PRISM hosts first assembly, promotes LGBTQ+ youth awareness


Fareen Dhuka

Al Amado, the founder of the non-profit organization Tony’s Place, speaks at PRISM’s first assembly on Dec. 11 about the importance of supporting homeless LGBTQ+ youth.

Ashley Yen and Gabrielle Solymosy

At 5 a.m. on Dec. 11, Al Amado woke up and asked Siri about the day’s weather. He proceeded to take a shower, eat breakfast and get dressed, all while preparing to speak at an assembly later that day. While Amado has the luxury of waking up in a warm, comfortable bed every morning, the people at Tony’s Place, a non-profit organization that serves as an emergency shelter for LGBTQ+ youth, are not as fortunate.

PRISM, a club that supports all students of the LGBTQ+ community and allies, hosted Amado, founder of Tony’s Place, as their guest speaker at their first assembly. PRISM aims to provide a supportive space for LGBTQ+ students and allies, to educate and create awareness about LGBTQ+ issues and to ensure equity in all aspects of campus life.

“For me, having an assembly [is] the first step towards being recognized and open on the St. John’s campus; the first step to promoting a safe and inclusive environment at our school for LGBTQ+ youth,” PRISM board member Matthew Yekell said.

When PRISM sponsor Clay Guinn began teaching English at St. John’s, he was determined to make sure any student questioning their identity felt protected and welcomed. According to Guinn, over the past four years, PRISM has attracted LGBTQ+ allies to the club in addition to members of the LGBTQ+ community themselves.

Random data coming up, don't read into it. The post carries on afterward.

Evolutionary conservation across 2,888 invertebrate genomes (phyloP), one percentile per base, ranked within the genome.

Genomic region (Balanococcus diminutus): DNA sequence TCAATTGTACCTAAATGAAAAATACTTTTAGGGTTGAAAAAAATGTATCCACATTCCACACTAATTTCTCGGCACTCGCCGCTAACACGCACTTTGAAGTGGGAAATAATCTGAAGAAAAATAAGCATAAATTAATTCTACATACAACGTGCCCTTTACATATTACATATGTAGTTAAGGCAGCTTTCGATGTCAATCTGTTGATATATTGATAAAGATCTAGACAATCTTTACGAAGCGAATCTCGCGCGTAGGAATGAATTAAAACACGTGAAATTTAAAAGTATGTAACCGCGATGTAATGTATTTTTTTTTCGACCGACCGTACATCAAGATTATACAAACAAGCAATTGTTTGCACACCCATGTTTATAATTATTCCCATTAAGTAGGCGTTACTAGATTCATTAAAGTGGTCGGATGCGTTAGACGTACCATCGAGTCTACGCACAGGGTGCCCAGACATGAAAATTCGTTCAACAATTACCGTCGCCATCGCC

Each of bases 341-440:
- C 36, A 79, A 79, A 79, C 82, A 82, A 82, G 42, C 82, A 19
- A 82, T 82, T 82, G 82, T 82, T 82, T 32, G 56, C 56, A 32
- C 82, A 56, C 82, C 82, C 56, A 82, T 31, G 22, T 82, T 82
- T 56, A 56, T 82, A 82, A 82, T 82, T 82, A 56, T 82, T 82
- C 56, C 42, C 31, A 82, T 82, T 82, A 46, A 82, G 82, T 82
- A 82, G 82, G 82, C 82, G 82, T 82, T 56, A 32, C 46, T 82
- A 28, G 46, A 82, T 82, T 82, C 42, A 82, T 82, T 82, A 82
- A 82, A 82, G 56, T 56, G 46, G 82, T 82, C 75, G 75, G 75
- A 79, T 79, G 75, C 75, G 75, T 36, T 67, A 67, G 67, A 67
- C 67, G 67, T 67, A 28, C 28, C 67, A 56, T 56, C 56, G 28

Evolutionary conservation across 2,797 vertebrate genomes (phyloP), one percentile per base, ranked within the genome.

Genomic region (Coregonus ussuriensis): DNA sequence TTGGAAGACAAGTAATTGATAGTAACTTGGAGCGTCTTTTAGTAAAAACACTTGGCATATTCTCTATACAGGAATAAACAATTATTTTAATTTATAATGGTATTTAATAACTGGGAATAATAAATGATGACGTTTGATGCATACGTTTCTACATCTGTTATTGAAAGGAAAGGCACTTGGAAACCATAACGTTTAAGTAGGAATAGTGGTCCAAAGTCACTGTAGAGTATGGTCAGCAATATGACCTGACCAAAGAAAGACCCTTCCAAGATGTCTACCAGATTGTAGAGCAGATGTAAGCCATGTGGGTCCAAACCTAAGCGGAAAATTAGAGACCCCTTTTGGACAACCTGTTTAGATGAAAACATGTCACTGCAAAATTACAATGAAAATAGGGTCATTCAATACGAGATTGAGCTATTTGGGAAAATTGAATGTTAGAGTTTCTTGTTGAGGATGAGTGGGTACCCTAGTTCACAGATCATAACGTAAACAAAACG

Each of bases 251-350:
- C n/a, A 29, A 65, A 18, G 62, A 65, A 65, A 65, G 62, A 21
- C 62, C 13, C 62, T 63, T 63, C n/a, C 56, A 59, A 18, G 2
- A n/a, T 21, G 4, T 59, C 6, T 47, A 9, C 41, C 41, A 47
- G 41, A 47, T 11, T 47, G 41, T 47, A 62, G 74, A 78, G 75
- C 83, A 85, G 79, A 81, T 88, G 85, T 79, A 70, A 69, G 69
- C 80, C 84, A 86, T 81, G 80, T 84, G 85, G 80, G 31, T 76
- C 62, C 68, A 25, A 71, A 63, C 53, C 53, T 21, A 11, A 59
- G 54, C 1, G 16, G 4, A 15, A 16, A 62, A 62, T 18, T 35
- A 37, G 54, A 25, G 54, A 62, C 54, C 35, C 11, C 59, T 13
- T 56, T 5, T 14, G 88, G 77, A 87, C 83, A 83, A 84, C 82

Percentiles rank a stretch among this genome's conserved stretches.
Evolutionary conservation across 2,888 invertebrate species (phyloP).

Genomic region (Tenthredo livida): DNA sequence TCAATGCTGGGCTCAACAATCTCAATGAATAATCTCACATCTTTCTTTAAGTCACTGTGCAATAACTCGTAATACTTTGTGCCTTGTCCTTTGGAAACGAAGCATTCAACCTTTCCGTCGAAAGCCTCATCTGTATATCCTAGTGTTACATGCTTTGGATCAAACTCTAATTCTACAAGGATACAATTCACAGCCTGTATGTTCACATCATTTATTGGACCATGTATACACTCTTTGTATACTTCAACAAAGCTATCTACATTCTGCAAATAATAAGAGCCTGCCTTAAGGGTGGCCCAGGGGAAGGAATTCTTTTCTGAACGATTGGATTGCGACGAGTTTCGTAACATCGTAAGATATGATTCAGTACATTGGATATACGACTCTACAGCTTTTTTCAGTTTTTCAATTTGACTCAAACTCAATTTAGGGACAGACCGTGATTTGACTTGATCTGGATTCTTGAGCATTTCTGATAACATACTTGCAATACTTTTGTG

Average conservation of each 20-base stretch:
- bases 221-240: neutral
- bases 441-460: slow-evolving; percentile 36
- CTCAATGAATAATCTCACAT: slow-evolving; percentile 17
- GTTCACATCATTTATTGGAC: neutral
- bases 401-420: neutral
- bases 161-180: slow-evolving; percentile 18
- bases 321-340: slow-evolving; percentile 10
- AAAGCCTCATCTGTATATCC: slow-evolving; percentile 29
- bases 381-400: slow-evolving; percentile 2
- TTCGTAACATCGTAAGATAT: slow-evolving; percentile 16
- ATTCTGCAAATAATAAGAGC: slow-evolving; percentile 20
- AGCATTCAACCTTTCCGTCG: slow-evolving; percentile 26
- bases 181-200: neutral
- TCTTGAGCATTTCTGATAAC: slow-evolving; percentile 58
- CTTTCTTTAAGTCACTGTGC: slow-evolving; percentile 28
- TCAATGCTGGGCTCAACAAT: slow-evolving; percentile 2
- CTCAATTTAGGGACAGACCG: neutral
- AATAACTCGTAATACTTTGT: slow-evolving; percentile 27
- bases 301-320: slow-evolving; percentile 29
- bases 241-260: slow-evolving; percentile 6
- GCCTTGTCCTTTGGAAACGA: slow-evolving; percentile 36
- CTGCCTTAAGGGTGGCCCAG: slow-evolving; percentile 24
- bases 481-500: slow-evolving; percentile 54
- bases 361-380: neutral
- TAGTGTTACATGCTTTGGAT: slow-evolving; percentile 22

“There was a point where there was the worry that being associated with PRISM said something about your identity, and I hope for a lot of students, that’s changing,” Guinn said.

During the assembly, PRISM board members shared quotes from LGBTQ+ youth in the St. John’s community.

“We wanted to share the quotes because we felt like it was important for the St. John’s community as a whole to see St. John’s student life from our eyes,” Yekell, a junior, said.

Seniors and PRISM board members Clara Brotzen-Smith and Lilah Gaber also discussed the importance of fostering an inclusive and welcoming atmosphere for LGBTQ+ students.

“PRISM has given me a community that I wouldn’t have had elsewhere, and it’s given me a safe place to talk about my own problems and talk to people who have gone through the same things I have,” Yekell said. “That’s been an invaluable experience for me.”

At the end of the assembly, Yekell shared an opportunity for the St. John’s community to support Amado and Tony’s Place. As part of his independent study project, which focuses on helping children who are not part of an accepting community, Yekell worked with Community Service Coordinator Marci Bahr to organize a drive for Tony’s Place. Yekell will be collecting items such as clothes, toiletries, chargers, batteries and gently used backpacks until Jan. 18 to donate to Tony’s Place.

According to Guinn, presenting their ideas in a delicate tone proved to be a challenge while organizing the PRISM assembly.

“We thought a lot about how to present LGBTQ+ culture and history in the assembly and whether we should try and educate or entertain the students,” Guinn said. “The students ended up with the perfect tone — the assembly was funny, thought-provoking and community-building. Most importantly, it showed us what we can do as allies to help this important cause: kids in need.”